ISLANDS - WEST INDIES
The region, situated largely on the Caribbean Plate, has more than 700 islands, islets, reefs and cays (see the list of Caribbean islands). Three island arcs delineate the eastern and northern edges of the Caribbean Sea: The Greater Antilles to the north, and the Lesser Antilles and Leeward Antilles to the south and east. Together with the nearby Lucayan Archipelago, these island arcs make up the West Indies.
The Bahamas and the Turks and Caicos Islands are sometimes considered to be a part of the Caribbean, even though they are neither within the Caribbean Sea nor on its border. However, The Bahamas is a full member state of the Caribbean Community and the Turks and Caicos Islands are an associate member. Belize, Guyana, and Suriname are also considered part of the Caribbean despite being mainland countries and they are full member states of the Caribbean Community and the Association of Caribbean States. Several regions of mainland North and South America are also often seen as part of the Caribbean because of their political and cultural ties with the region. These include Belize, the Caribbean region of Colombia, the Venezuelan Caribbean, Quintana Roo in Mexico (consisting of Cozumel and the Caribbean coast of the Yucatán Peninsula), and The Guianas (Guyana, Suriname, French Guiana, Guayana Region in Venezuela, and Amapá in Brazil).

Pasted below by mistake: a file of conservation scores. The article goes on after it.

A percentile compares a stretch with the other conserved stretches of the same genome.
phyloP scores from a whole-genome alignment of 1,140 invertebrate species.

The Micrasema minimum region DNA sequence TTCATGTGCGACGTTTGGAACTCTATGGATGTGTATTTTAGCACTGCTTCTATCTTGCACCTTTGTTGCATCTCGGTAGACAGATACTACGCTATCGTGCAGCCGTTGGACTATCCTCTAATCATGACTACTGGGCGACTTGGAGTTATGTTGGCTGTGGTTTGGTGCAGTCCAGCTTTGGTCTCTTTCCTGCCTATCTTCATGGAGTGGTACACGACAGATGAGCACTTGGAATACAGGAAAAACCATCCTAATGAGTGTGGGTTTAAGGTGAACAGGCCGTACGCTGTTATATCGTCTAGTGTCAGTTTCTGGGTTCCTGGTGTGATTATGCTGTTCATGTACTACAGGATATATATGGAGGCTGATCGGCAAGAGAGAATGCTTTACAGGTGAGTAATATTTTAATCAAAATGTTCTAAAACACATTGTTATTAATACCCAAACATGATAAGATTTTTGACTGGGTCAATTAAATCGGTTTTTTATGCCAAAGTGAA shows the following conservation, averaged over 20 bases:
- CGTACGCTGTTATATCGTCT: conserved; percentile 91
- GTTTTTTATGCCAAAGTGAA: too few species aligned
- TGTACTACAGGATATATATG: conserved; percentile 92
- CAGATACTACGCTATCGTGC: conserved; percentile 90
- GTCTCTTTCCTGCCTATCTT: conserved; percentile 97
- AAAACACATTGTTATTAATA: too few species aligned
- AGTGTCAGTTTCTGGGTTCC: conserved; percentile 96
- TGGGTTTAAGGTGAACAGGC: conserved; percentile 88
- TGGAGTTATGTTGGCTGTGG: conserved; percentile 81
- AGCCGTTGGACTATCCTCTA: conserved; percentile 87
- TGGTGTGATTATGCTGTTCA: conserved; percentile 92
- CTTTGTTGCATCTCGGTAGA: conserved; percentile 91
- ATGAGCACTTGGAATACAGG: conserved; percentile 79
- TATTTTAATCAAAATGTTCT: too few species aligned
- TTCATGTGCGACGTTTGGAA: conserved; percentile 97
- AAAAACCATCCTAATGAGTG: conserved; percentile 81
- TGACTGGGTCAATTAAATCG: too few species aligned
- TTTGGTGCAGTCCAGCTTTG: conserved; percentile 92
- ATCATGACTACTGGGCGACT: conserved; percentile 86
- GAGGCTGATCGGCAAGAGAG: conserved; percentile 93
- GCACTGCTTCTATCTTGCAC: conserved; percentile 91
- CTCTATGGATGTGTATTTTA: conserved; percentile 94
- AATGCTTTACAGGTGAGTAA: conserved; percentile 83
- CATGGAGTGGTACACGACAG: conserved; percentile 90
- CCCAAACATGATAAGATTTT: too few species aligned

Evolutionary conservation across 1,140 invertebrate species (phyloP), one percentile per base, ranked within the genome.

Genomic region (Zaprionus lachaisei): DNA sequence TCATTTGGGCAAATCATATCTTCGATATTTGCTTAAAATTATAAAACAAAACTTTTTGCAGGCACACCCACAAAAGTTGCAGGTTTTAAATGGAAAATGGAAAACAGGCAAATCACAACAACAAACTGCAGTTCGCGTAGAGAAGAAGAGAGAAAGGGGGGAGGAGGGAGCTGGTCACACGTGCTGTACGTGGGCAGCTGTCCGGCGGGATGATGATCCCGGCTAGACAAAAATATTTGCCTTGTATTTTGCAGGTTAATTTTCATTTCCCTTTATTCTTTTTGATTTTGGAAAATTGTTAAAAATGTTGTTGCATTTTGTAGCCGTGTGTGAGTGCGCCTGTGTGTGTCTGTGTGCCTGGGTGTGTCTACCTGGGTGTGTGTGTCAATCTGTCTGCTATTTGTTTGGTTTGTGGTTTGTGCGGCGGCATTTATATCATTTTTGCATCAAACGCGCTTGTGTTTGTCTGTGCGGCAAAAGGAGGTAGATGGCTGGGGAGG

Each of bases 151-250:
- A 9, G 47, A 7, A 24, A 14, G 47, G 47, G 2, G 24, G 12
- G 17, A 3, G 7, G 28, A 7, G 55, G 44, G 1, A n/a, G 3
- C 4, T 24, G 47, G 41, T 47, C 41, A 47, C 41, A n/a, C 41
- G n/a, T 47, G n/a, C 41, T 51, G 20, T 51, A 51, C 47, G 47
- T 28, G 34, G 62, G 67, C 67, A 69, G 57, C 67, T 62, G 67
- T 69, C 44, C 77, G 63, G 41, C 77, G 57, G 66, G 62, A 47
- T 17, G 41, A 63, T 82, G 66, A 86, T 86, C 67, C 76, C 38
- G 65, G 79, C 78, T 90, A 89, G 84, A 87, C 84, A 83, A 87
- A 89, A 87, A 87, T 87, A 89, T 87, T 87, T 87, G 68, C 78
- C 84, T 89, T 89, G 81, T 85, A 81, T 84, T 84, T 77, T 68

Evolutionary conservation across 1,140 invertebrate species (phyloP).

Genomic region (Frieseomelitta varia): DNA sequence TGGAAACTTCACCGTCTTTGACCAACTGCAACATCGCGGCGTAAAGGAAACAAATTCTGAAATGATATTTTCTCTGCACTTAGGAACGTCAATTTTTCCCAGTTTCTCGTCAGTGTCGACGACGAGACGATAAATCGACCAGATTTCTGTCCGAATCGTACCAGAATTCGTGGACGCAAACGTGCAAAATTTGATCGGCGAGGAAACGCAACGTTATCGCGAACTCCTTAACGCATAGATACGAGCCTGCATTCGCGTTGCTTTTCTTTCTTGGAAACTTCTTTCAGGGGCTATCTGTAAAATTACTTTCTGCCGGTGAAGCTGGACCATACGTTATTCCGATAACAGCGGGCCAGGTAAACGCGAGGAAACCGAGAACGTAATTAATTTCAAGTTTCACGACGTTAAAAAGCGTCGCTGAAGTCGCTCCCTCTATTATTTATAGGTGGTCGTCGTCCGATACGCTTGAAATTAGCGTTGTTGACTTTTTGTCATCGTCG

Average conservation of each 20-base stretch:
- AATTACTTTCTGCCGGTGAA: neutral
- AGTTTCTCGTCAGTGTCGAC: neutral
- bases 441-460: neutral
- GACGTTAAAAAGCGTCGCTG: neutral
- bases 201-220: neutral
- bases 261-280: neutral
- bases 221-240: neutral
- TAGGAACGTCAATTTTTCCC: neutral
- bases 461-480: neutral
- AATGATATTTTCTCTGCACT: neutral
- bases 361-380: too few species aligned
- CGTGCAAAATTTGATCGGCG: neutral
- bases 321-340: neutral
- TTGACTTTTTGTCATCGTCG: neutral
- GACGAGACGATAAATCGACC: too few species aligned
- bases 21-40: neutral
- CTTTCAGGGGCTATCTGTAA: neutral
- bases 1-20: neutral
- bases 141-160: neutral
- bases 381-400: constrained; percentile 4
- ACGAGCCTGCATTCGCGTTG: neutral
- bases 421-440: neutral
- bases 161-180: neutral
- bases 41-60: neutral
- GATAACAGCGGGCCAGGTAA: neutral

The islands of the Caribbean (the West Indies) are often regarded as a subregion of North America, though sometimes they are included in Middle America or then left as a subregion of their own and are organized into 30 territories including sovereign states, overseas departments, and dependencies. From 15 December 1954, to 10 October 2010, there was a country known as the Netherlands Antilles composed of five states, all of which were Dutch dependencies. From 3 January 1958, to 31 May 1962, there was also a political union called the West Indies Federation composed of ten English-speaking Caribbean territories, all of which were then British dependencies.